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Some landing advice please. A320

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Some landing advice please. A320

Old 21st May 2013, 10:57
  #121 (permalink)  
Join Date: Feb 2013
Location: The Wood
Posts: 248
And some aircraft, especially those with very low nacelles (737) or engines that are far outboard (747)
Airbus aircraft are always nice and high on the strut giving plenty of roll clearance. I believe if the drift angle is 5 degrees or less they say decrab isn't required. So that'd be perhaps just over a 10 knot crosswind.

My advice for landing the 320 is to keep your aim point at a third screen height - keep it there as your reference all the way down to 50 RA. All the while using your peripheral vision get a feeling for your ROD. At 50 RA look further down the runway and close the thrust levers promptly at 30 RA. (I go for 40 RA with a stiff enough TW or just under 20 for a stiff enough HW).
WhyByFlier is offline  
Old 23rd May 2013, 12:32
  #122 (permalink)  
Join Date: Mar 2007
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Posts: 562
Crabby Old Boeing.

Mr Boeing has cleverly and simply assisted the X-wind impact problem by fitting damped castoring main gear to the 737 variants, presumably by employing the K I S S principle when it comes to design?! Hence the impression of taxying with drift observed by following craft!

Therefore the 'frame "owns" the first 15 knots of X-wind, as in the autoland case, and the bonobo chimp at the controls only has to hack the remaining 18-20 knots, depending on the variant. This news seems to reassure the "newbies" who understandably get twitched when they work out the X-wind component about to be faced.

I dread to think what Toulouse would have cobbled up by way of a solution, involving wiggly amps and actuators and various "laws" which engage when least expected!

But we appear to have drifted off (pun intended) from the O Ps request for advice, and I'm longing to be educated as to why Toulouse decided to design the 'bus to behave so in the last 50' just before impact, as per my previous posting?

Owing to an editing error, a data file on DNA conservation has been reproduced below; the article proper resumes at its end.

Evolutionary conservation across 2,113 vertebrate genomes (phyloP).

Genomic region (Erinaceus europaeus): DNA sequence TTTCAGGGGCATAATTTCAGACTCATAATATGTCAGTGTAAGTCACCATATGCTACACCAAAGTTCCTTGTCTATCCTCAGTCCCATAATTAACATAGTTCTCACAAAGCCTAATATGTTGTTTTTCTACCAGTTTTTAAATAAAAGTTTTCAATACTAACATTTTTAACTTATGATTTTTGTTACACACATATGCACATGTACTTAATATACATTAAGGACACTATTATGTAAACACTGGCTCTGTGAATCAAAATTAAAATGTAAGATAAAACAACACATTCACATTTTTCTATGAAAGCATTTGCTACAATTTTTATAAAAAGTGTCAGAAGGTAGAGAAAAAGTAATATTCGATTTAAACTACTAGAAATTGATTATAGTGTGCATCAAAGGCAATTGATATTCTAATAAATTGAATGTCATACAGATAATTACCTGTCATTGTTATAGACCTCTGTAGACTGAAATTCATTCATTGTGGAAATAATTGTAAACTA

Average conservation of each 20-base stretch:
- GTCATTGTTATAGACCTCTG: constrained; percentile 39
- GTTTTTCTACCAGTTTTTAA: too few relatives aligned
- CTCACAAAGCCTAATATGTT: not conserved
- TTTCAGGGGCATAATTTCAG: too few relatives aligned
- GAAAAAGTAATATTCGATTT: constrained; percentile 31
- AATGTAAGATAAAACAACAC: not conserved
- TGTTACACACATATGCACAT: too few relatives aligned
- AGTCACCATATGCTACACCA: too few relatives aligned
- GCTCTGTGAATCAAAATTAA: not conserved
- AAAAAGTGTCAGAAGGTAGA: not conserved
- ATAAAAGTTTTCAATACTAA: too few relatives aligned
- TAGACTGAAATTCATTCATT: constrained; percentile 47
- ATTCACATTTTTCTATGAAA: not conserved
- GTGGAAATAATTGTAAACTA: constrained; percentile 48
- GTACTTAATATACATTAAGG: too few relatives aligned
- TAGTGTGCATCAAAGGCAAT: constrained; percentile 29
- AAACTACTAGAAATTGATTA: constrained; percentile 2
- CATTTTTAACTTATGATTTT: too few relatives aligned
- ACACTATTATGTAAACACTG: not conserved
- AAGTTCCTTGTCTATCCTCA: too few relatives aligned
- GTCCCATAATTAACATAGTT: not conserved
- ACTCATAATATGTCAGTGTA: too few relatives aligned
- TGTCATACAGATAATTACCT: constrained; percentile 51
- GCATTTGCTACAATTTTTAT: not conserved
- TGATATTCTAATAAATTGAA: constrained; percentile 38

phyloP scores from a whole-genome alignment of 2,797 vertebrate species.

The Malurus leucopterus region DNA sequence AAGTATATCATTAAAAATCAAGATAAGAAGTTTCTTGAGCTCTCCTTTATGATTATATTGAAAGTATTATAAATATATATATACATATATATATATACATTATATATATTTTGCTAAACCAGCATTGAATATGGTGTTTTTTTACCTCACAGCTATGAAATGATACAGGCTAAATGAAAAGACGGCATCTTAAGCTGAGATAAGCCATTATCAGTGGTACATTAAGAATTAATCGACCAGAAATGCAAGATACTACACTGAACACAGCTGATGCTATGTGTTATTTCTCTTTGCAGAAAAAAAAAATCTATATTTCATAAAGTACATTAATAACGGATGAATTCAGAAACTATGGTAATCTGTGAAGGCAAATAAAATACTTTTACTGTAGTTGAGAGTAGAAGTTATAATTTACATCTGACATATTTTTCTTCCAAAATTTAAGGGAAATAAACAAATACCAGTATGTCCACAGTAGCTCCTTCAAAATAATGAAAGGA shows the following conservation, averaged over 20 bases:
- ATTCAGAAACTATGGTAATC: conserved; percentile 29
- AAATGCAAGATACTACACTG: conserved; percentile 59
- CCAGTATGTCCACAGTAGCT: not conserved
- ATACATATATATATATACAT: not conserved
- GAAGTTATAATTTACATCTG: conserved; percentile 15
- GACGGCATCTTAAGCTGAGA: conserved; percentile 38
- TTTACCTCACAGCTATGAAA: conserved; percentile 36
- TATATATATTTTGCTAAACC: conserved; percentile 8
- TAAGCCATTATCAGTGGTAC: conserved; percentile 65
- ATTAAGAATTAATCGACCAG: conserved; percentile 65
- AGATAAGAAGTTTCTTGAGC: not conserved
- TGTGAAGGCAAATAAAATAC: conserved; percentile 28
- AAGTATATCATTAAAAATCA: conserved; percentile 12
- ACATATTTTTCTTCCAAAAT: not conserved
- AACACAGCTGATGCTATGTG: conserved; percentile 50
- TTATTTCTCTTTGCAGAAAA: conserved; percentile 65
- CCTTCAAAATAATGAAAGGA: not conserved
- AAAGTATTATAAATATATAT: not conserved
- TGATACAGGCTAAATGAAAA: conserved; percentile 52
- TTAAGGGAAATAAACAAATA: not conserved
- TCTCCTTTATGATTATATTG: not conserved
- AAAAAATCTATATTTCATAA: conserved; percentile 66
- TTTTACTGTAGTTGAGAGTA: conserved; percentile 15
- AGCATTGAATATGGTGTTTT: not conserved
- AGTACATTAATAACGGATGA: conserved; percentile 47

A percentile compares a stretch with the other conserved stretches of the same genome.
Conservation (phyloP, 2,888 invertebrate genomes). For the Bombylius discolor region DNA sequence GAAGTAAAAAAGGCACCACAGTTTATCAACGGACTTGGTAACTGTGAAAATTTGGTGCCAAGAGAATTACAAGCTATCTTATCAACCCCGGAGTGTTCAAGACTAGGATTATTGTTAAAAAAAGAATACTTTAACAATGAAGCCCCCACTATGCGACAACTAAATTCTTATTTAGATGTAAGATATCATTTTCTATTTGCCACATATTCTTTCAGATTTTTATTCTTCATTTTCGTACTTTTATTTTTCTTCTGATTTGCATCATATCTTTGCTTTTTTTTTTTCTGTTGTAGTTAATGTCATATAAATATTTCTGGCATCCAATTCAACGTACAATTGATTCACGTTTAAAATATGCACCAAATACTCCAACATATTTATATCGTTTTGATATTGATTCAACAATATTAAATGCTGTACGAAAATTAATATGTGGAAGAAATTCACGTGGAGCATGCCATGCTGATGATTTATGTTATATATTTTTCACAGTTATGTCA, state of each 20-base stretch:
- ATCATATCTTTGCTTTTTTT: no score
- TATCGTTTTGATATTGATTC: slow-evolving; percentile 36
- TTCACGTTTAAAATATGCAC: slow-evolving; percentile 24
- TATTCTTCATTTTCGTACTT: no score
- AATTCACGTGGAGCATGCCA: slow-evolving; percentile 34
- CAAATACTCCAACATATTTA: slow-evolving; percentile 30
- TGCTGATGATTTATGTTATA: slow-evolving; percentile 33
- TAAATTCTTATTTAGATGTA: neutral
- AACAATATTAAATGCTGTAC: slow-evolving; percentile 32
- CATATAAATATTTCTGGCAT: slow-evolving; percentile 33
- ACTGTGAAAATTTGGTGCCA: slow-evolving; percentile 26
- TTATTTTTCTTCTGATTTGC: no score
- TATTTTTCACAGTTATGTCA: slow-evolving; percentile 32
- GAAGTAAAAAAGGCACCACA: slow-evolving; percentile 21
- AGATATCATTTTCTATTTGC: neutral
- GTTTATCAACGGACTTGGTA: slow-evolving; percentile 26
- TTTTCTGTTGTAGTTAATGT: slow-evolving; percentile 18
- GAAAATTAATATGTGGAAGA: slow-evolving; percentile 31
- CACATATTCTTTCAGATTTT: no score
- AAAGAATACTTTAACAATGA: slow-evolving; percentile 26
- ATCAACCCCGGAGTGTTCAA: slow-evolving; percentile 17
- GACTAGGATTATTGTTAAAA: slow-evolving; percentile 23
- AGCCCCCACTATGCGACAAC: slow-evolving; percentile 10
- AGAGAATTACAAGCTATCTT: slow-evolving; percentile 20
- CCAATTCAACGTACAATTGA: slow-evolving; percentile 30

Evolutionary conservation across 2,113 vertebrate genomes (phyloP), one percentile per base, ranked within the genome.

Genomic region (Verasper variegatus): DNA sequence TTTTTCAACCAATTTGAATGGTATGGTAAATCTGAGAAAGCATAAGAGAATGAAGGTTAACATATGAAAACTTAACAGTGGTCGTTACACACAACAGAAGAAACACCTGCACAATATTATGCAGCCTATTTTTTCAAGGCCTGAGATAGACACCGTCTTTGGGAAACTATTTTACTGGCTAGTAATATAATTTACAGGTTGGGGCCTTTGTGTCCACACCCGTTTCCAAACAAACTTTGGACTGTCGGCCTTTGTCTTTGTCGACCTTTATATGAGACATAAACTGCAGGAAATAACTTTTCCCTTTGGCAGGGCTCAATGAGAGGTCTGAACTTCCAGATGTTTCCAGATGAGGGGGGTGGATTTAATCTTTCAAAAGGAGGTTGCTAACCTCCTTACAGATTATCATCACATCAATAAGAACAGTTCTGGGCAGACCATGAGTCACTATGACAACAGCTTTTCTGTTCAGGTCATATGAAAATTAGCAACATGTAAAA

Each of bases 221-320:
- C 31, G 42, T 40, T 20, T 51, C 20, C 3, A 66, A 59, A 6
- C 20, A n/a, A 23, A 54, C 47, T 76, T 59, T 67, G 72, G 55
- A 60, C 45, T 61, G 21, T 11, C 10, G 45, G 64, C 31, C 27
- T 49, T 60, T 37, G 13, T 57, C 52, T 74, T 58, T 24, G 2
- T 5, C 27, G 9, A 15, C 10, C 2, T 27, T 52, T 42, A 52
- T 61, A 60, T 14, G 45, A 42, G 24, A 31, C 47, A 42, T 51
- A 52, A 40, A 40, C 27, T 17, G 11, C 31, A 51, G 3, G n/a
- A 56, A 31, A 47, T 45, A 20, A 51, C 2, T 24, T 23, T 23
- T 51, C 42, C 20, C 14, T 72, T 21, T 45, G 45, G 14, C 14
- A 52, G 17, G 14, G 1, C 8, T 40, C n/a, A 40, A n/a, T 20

BARKINGMAD is offline  
Old 23rd May 2013, 16:46
  #123 (permalink)  
Join Date: Oct 2007
Location: America
Posts: 91
...why Toulouse decided to design the 'bus to behave so in the last 50' just before impact, as per my previous posting?

Simply put - so that the pilot feels like he's flaring the aircraft. The logic after 50' will compel the pilot to add back pressure like he normally would in a non-FBW aircraft.
junebug172 is offline  
Old 25th May 2013, 12:39
  #124 (permalink)  
Join Date: Jun 2007
Location: Wanderlust
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The principal of Airbus FBW is that the AC will do the trimming except in Direct Law, also in roll upto 33 degrees it will hold the bank and pitch . This makes flying very simple, you just create the pitch and bank you desire and leave the stick till you wish to change the picture. The AC behaviour from 50 feet you described is called flare mode. Now imagine trying to land this aeroplane without the flare mode. When you flare the AC would have continued to pitch up and auto trim as long as the sidestick was out of neutral. So everytime you raised the nose you would have to keep neutralising the side stick. Also if you flared more and pushed the stick forward it would have auto trimmed downwards. This AC responce is not going to produce good landings with consistancy. The Airbus created the flare mode in which at 50ft RA it stops trimming, at 30 feet it will memorise the attitude and start pitching down wards so now you can keep the back pressure as required without releasing the stick and keep increasing it as the nose keeps dropping. The main problem initially is getting used to the very small input that is needed on side stick as compared to conventional AC where the pressure and amount of movement of the yoke are much larger. However without bothering about the theory if you proceed with landing as any other AC you can get good consistant results.
vilas is offline  
Old 25th May 2013, 13:57
  #125 (permalink)  
Join Date: Mar 2007
Location: Another Planet.
Posts: 562

Vilas, sincere thanks for explaining the 'bus philosophy on landing mode(s).

It worries me that such designs seem to ignore the poor chimp who's trying to ignore thousands of years of evolution and is trying to think and operate like the machine?

A case in point is the research done years ago, following the introduction of digital watches, which implied that those who used them were consciously or unconsciously "translating" the digits presented into analogue form.

The recent fad for "track up" similarly ignores the fact that the chimp is sitting aligned physically and mentally (well most of us are!) with the longitudinal axis of the airframe and the new presentation is proving confusing to some. The same confusion has been expressed by new F/Os on type (737NG) so it's not just because I'm one of the old codgers raised in the "steam" days.

Of course the "track up" issue is another potential thread, but again thanks for a very lucid explanation of the 'bus way of doing things.
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